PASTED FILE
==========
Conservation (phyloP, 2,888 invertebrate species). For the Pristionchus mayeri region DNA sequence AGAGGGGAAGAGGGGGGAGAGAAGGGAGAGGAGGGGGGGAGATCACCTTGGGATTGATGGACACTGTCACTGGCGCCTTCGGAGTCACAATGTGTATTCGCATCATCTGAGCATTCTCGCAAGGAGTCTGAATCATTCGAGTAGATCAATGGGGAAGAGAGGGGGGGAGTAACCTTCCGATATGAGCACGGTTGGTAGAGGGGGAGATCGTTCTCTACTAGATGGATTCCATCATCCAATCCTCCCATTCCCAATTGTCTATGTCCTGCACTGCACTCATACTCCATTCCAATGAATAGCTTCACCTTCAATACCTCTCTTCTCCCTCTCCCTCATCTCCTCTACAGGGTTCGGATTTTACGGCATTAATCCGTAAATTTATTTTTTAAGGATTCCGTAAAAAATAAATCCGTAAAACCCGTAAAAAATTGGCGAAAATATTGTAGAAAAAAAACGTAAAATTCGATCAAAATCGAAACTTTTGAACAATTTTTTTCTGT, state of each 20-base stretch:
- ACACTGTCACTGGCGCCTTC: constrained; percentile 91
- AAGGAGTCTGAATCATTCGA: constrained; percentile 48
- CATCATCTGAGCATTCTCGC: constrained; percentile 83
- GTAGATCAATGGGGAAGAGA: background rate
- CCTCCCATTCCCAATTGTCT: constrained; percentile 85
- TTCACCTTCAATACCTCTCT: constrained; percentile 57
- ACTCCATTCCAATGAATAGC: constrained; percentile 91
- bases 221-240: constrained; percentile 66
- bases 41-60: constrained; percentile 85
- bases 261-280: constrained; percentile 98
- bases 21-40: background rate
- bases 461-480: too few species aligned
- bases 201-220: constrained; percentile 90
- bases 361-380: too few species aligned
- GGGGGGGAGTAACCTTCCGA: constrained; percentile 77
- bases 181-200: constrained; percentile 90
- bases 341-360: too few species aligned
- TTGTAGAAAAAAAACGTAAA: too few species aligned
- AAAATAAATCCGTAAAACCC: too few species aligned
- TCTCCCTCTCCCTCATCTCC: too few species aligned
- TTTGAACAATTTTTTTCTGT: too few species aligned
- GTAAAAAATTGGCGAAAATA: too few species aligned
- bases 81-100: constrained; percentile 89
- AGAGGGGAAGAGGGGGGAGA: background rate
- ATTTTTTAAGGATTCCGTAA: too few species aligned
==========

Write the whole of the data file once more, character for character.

Conservation (phyloP, 2,888 invertebrate species). For the Pristionchus mayeri region DNA sequence AGAGGGGAAGAGGGGGGAGAGAAGGGAGAGGAGGGGGGGAGATCACCTTGGGATTGATGGACACTGTCACTGGCGCCTTCGGAGTCACAATGTGTATTCGCATCATCTGAGCATTCTCGCAAGGAGTCTGAATCATTCGAGTAGATCAATGGGGAAGAGAGGGGGGGAGTAACCTTCCGATATGAGCACGGTTGGTAGAGGGGGAGATCGTTCTCTACTAGATGGATTCCATCATCCAATCCTCCCATTCCCAATTGTCTATGTCCTGCACTGCACTCATACTCCATTCCAATGAATAGCTTCACCTTCAATACCTCTCTTCTCCCTCTCCCTCATCTCCTCTACAGGGTTCGGATTTTACGGCATTAATCCGTAAATTTATTTTTTAAGGATTCCGTAAAAAATAAATCCGTAAAACCCGTAAAAAATTGGCGAAAATATTGTAGAAAAAAAACGTAAAATTCGATCAAAATCGAAACTTTTGAACAATTTTTTTCTGT, state of each 20-base stretch:
- ACACTGTCACTGGCGCCTTC: constrained; percentile 91
- AAGGAGTCTGAATCATTCGA: constrained; percentile 48
- CATCATCTGAGCATTCTCGC: constrained; percentile 83
- GTAGATCAATGGGGAAGAGA: background rate
- CCTCCCATTCCCAATTGTCT: constrained; percentile 85
- TTCACCTTCAATACCTCTCT: constrained; percentile 57
- ACTCCATTCCAATGAATAGC: constrained; percentile 91
- bases 221-240: constrained; percentile 66
- bases 41-60: constrained; percentile 85
- bases 261-280: constrained; percentile 98
- bases 21-40: background rate
- bases 461-480: too few species aligned
- bases 201-220: constrained; percentile 90
- bases 361-380: too few species aligned
- GGGGGGGAGTAACCTTCCGA: constrained; percentile 77
- bases 181-200: constrained; percentile 90
- bases 341-360: too few species aligned
- TTGTAGAAAAAAAACGTAAA: too few species aligned
- AAAATAAATCCGTAAAACCC: too few species aligned
- TCTCCCTCTCCCTCATCTCC: too few species aligned
- TTTGAACAATTTTTTTCTGT: too few species aligned
- GTAAAAAATTGGCGAAAATA: too few species aligned
- bases 81-100: constrained; percentile 89
- AGAGGGGAAGAGGGGGGAGA: background rate
- ATTTTTTAAGGATTCCGTAA: too few species aligned